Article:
I’ll be frank, I’m not a fan of talking about camera gear. I like talking about photography. I shy away from talking about various camera bodies, lenses, flash units, filters, or whatever else can be talked about under that umbrella. I like discussing the process of photography to get to a desired result. A camera is a tool which helps with that end-result –the photograph. So it’s a rather giant leap out of my comfort zone to talk about a recently acquired camera.
But I believe that the camera is so good that it warrants a bit of a spotlight.
These days, everyone in the world now owns a digital SLR. It’s almost strange when you’re in a crowded place and you don’t see someone manning a DSLR. These giant black bricks can be seen in the local tourist attractions, churches, weddings, birthday parties, fishing trips, bar mitzvahs, shopping malls, hiking trails, and sometimes public restrooms. They’re, quite literally, everywhere.
Because everyone now owns a DSLR of some sort, everyone has become a gear head. It’s become commonplace to find a bunch of males huddled into a corner of a social gathering nerding over about this camera and that, about this lens and that and what camera settings they would use for specific situations. It has become completely boring to be a present day hobbyist photographer.
Seeing how my gigantor black brick of light captureness sees a lot of usage on a professional level, I started shopping around for a camera to replace it on a day-to-day basis. I was searching for a new daily driver. Something not as big, or as douche looking as a DSLR. I was looking for a camera which I can take with me everywhere and not feel completely embarrassed carrying it around without get random strangers coming up to me asking about what camera I had, or feeling their eyes dirtily elevator-ing my red-ringed black cylinders. I needed something that was much smaller, shot roughly the same quality as a small bodied DSLR and maybe even pocketable.
In my search, I came up with the usual suspects: the Canon S95, the Ricoh GR Digital III, the Panasonic LX-5, and the Sigma DP2. I even looked at the bigger interchangeable Micro 4/3s cameras, the Olympus E-PL2 and the Panasonic GF2. As I continued my research, I also found out that I wanted a camera to look good as it performs. What I didn’t want was a Douche McDouche looking camera like a Canon G12. So when Fuji Film announced their fixed-focal length, non-lens interchangeable, retro-throwback and rangefinder-esque camera, the X100. I knew that camera was exactly what I was looking for.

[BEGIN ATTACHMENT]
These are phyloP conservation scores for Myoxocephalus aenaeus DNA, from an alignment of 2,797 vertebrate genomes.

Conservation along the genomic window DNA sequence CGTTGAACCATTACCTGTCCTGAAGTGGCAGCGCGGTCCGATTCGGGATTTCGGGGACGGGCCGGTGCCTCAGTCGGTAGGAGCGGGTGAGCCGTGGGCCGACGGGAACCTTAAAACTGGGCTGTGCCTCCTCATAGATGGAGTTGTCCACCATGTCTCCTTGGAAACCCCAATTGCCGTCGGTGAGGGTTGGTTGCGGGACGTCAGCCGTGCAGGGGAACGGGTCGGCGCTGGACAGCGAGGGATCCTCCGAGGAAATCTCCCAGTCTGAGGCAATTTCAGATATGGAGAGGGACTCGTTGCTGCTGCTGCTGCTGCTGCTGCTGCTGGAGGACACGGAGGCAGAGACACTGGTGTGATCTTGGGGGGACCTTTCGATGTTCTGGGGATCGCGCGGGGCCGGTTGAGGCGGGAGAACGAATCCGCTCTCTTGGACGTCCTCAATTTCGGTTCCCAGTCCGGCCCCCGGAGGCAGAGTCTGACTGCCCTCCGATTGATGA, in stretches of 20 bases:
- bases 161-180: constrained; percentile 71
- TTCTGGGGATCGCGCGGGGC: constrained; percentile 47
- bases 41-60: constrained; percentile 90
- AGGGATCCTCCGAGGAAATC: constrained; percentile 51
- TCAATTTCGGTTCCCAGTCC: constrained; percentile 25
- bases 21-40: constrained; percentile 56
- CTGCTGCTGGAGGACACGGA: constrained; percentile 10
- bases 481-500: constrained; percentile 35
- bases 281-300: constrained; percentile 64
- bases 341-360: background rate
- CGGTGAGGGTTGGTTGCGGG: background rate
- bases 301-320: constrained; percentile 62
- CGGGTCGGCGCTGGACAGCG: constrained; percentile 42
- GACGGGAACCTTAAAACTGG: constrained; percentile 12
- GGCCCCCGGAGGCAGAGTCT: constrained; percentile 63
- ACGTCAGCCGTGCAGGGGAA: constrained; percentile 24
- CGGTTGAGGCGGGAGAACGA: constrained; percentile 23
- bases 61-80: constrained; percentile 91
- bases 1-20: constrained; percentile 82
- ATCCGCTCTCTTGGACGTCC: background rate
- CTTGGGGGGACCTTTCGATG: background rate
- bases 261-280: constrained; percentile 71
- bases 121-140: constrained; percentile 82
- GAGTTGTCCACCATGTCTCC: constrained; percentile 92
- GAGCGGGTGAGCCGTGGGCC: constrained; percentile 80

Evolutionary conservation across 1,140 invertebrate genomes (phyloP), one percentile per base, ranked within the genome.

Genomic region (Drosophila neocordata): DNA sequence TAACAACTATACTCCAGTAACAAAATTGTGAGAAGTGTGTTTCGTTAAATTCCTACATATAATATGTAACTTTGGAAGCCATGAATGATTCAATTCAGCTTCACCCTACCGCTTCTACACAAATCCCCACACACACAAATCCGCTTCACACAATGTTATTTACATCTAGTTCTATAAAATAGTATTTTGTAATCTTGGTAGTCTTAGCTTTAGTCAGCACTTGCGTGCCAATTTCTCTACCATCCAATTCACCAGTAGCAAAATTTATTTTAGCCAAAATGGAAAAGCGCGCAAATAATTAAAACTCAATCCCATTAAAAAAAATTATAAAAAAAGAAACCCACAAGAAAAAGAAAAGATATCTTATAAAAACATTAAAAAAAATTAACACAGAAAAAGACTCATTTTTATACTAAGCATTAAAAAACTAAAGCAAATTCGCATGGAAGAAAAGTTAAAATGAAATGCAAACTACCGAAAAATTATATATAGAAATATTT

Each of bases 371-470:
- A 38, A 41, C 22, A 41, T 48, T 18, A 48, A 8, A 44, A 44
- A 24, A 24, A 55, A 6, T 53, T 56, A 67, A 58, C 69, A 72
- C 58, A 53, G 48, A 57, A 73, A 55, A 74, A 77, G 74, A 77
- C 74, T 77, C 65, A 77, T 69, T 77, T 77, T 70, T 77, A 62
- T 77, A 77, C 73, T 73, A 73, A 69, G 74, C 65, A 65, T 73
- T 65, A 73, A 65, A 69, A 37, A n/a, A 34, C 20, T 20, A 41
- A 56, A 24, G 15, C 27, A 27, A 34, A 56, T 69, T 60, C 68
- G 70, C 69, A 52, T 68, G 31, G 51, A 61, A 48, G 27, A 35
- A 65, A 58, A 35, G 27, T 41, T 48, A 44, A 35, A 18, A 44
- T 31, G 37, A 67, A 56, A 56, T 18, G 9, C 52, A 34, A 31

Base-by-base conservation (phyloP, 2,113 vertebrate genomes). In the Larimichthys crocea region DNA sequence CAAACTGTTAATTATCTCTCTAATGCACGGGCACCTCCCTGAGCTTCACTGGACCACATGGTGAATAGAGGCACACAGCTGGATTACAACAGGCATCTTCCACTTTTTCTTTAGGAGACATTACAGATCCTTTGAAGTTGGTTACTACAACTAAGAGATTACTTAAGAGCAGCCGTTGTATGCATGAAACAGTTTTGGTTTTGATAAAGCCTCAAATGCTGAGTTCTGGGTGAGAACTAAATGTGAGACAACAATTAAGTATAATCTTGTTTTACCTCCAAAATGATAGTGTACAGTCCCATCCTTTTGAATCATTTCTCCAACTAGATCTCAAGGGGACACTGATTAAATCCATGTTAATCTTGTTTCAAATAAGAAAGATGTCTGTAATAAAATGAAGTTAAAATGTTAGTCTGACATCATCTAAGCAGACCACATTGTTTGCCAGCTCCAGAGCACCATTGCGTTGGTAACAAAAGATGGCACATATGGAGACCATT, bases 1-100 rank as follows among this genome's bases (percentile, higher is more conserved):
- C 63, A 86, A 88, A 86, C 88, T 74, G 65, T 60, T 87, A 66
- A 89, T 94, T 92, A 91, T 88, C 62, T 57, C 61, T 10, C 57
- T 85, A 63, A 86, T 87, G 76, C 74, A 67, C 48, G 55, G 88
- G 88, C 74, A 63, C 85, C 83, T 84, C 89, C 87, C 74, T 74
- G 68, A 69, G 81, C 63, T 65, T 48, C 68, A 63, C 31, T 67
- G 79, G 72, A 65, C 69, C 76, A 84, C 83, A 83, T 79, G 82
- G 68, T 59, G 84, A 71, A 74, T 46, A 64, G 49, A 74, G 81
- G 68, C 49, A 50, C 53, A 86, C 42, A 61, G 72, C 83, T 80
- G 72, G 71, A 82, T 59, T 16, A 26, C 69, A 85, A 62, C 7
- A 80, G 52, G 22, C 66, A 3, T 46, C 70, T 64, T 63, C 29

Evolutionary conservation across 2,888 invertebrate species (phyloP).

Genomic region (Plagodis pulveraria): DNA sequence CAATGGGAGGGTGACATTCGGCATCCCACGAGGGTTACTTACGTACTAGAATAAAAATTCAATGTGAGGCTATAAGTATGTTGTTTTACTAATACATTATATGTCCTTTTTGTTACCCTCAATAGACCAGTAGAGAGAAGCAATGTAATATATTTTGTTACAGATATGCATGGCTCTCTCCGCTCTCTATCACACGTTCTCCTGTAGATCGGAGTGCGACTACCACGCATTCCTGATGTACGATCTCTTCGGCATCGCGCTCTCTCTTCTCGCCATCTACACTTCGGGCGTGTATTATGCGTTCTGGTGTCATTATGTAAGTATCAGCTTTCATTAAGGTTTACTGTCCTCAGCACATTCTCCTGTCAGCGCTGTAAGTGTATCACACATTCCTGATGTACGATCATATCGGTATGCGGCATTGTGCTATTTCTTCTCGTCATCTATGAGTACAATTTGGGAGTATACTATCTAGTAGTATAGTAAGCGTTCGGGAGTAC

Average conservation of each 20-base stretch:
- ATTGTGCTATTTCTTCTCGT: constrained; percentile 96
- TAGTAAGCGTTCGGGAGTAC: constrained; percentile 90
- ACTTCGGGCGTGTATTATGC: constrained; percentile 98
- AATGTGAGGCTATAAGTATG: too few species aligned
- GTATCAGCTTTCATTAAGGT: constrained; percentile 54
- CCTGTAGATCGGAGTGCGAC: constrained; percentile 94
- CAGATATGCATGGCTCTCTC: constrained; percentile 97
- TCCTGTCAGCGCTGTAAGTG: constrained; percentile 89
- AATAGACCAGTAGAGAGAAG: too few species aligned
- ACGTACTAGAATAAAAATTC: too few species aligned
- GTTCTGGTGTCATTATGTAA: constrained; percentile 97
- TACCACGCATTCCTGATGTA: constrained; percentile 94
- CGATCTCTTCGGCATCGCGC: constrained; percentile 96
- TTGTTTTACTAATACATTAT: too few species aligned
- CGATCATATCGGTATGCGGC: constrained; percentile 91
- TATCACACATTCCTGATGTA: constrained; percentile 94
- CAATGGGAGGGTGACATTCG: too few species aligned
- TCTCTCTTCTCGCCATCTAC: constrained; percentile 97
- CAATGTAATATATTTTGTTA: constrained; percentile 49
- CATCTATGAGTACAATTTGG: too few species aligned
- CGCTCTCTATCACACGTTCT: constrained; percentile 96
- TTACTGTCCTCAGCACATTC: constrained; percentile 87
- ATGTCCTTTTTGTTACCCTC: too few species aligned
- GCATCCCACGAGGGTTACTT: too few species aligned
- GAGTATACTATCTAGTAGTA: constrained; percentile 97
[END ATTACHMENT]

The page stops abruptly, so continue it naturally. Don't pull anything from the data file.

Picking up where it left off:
The X100 is a 12.3 megapixel APS-C CMOS sensored camera with a 23mm fixed focal length F/2 lens which is equivalent to a 35mm. But what makes it really special is the hybrid viewfinder. This clever viewfinder delivers both an optical viewfinder and an electronic viewfinder together. The result is something truly amazing.
But I’m not here to gloss over the technical aspects of the camera. All that information is a simple Google search away. What I will talk about is how the camera makes you feel.
When you first hold the X100 in your hands, you’ll notice how solid it feels in your hands. That’s thanks to the camera’s top notch build quality.
The next thing you notice is how every toggle, switch and knob on the camera is lands on your fingers exactly where they need to be. If you’re familier with using an old, fully manual film camera, this camera will feel right at home in your hands. Even though the camera is fully digital, operating it feels completely organic.